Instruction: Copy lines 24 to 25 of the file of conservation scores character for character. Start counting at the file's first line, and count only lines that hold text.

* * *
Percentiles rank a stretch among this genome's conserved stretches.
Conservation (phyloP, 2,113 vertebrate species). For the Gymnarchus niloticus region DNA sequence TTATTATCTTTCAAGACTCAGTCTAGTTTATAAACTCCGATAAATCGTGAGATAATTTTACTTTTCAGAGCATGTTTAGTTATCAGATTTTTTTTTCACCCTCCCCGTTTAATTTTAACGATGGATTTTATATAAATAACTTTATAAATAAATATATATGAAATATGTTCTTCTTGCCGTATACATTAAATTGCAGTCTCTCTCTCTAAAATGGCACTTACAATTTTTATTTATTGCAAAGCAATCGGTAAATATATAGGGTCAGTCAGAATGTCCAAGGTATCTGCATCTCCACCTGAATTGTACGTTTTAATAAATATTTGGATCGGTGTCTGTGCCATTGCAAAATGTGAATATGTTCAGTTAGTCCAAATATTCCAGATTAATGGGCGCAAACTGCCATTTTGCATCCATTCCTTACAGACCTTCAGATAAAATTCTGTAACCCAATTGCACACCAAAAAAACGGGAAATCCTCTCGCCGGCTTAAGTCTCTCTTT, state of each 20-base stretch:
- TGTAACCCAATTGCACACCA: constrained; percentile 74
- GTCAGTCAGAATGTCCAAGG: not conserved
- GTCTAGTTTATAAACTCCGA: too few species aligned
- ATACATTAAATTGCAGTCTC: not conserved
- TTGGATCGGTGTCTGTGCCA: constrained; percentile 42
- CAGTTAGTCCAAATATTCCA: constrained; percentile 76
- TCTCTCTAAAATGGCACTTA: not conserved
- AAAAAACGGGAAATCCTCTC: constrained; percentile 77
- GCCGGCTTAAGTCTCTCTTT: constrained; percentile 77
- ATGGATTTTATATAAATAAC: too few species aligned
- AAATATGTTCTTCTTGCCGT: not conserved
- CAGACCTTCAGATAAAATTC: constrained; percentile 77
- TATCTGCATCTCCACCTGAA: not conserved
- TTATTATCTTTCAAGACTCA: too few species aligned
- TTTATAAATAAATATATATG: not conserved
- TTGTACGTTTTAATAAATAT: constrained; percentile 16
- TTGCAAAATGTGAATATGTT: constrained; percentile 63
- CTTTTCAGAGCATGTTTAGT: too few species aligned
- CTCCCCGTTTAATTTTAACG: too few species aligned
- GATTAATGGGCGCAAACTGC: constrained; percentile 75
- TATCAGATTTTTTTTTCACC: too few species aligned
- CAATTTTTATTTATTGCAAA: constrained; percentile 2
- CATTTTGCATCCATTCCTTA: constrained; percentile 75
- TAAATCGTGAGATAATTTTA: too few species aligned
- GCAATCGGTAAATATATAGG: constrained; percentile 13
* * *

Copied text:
- CAATTTTTATTTATTGCAAA: constrained; percentile 2
- CATTTTGCATCCATTCCTTA: constrained; percentile 75